Three new publications relating to sex work have been released by the Open Society Foundations.
Laws and Policies Affecting Sex Work
This reference brief aims to clarify terms and illustrate examples of alternatives to the use of criminal law as a response to sex work. Laws and policies on sex work should be based on the best available evidence about what works to protect health and rights. They should optimise sex workers' ability to realise the right to due process under the law, the right to privacy, the right to form associations, the right to be free of discrimination, abuse, and violence, and the right to work and to just and favourable conditions of work.
Ten Reasons to Decriminalize Sex Work
This document provides ten reasons why decriminalising sex work is the best policy for promoting health and human rights for sex workers, their families, and communities. Removing criminal prosecution of sex work goes hand-in-hand with recognising sex work as work and protecting the rights of sex workers through workplace health and safety standards. Decriminalising sex work means sex workers are more likely to live without stigma, social exclusion, and fear of violence.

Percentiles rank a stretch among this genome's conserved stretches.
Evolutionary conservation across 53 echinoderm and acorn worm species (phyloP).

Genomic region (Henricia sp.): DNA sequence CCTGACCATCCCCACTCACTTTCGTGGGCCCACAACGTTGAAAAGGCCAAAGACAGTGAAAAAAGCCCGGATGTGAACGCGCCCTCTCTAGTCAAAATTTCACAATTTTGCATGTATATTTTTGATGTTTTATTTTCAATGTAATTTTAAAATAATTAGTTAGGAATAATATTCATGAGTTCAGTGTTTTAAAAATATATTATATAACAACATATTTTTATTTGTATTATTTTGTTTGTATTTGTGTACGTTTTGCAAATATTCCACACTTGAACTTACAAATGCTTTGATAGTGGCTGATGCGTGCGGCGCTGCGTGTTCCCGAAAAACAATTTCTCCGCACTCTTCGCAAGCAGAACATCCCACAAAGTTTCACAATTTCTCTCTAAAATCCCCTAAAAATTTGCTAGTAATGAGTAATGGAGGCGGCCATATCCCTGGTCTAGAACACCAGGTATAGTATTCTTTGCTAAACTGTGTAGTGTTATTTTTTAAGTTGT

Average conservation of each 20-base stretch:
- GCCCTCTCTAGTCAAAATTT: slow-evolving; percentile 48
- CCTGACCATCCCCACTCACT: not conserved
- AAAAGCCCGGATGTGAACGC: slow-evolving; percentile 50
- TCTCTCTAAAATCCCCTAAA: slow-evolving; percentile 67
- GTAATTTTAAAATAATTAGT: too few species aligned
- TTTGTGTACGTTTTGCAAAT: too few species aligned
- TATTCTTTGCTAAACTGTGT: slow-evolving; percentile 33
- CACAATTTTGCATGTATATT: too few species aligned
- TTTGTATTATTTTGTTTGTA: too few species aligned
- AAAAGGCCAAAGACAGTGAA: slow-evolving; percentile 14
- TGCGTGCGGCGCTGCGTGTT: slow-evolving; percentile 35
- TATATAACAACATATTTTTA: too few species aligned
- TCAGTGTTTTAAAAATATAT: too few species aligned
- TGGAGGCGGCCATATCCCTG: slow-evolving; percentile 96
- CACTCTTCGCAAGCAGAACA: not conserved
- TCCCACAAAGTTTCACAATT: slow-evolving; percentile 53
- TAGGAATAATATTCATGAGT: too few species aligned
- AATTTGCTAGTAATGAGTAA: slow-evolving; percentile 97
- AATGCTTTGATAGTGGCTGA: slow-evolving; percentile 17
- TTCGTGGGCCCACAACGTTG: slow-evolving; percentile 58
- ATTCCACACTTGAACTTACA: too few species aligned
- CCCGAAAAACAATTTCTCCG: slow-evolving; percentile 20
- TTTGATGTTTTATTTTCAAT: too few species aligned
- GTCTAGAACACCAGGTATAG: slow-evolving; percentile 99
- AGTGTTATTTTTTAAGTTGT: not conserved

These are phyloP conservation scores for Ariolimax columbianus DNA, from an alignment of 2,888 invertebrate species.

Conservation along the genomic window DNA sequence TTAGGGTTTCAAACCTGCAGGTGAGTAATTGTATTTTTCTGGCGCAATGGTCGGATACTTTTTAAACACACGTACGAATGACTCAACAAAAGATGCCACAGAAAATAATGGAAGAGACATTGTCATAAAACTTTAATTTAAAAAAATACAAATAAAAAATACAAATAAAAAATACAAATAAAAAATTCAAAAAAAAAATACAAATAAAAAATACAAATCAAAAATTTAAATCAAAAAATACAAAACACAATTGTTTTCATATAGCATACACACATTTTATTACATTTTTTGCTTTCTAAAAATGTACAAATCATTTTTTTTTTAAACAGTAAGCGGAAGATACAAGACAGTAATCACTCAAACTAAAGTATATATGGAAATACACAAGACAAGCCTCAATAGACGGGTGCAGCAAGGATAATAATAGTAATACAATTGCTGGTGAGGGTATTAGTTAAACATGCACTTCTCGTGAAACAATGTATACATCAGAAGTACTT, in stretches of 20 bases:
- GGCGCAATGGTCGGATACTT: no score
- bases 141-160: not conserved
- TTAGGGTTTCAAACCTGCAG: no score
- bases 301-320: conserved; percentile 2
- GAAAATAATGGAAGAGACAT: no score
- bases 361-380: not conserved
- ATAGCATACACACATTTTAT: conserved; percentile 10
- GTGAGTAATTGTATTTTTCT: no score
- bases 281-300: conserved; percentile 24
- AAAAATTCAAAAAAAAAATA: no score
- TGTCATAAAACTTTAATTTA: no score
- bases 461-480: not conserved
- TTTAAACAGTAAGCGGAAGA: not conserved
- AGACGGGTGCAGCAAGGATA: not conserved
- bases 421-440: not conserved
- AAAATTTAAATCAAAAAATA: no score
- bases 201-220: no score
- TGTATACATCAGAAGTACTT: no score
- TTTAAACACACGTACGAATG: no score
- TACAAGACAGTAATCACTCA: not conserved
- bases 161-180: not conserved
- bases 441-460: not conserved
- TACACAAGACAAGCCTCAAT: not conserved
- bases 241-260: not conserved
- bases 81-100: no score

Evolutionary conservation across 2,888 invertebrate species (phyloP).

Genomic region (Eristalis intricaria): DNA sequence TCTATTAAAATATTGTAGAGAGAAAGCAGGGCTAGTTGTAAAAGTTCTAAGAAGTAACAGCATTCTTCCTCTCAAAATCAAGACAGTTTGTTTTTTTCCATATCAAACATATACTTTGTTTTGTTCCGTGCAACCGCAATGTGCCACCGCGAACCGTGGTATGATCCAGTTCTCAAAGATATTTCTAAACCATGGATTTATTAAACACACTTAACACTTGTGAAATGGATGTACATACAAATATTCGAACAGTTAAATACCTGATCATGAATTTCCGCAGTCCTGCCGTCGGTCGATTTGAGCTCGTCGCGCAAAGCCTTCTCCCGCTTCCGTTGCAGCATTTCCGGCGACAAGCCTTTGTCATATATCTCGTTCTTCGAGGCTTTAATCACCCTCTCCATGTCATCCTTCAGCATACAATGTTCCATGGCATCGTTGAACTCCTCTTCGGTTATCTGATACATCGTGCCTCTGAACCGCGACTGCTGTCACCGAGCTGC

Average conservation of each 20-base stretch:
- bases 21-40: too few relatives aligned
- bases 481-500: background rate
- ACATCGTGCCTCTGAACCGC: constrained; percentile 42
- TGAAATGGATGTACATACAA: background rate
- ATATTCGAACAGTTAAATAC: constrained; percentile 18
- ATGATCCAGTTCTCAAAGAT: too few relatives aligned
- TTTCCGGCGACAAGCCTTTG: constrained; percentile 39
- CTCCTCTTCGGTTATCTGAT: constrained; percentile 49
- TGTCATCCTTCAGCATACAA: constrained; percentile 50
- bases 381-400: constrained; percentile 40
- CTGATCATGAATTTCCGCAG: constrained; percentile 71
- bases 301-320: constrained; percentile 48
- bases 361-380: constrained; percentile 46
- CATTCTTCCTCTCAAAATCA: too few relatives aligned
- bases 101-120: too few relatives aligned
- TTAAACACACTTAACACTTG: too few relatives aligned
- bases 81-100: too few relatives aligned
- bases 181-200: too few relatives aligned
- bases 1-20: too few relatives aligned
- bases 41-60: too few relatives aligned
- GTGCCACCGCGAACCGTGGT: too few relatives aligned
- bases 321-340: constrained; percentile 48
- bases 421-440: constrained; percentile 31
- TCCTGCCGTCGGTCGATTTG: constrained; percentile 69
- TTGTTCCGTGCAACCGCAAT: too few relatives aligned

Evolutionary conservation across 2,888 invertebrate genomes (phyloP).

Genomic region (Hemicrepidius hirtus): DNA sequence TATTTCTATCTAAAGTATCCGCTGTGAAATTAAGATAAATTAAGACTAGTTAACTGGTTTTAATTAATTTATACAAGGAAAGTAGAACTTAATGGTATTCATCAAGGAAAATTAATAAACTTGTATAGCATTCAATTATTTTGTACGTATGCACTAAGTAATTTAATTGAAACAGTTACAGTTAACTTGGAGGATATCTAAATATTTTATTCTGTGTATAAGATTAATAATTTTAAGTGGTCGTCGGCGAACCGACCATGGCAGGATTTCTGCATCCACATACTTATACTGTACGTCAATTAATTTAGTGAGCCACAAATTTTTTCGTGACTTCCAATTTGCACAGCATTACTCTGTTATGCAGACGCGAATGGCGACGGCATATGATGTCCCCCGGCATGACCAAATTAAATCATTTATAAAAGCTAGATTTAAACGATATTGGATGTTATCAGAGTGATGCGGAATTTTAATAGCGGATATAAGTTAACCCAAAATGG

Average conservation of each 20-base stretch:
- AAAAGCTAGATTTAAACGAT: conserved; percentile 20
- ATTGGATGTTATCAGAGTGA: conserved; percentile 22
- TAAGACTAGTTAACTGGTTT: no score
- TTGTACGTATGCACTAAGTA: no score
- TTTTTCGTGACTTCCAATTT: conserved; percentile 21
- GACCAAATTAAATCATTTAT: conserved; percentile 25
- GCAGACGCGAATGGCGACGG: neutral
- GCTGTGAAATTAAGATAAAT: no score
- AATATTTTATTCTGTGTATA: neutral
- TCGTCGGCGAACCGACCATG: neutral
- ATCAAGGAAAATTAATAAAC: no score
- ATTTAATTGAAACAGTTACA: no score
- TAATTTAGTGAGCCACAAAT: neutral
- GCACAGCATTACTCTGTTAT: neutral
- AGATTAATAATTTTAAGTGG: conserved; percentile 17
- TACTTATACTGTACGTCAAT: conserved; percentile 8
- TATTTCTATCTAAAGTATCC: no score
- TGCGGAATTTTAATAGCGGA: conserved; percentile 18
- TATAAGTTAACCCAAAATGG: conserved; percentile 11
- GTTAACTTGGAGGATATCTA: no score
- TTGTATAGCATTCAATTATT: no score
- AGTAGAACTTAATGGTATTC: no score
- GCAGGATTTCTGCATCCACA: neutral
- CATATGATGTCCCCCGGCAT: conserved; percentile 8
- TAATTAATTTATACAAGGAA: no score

How Policing Practices Put Sex Workers and HIV Services at Risk in Kenya, Namibia, Russia, South Africa, the United States, and Zimbabwe.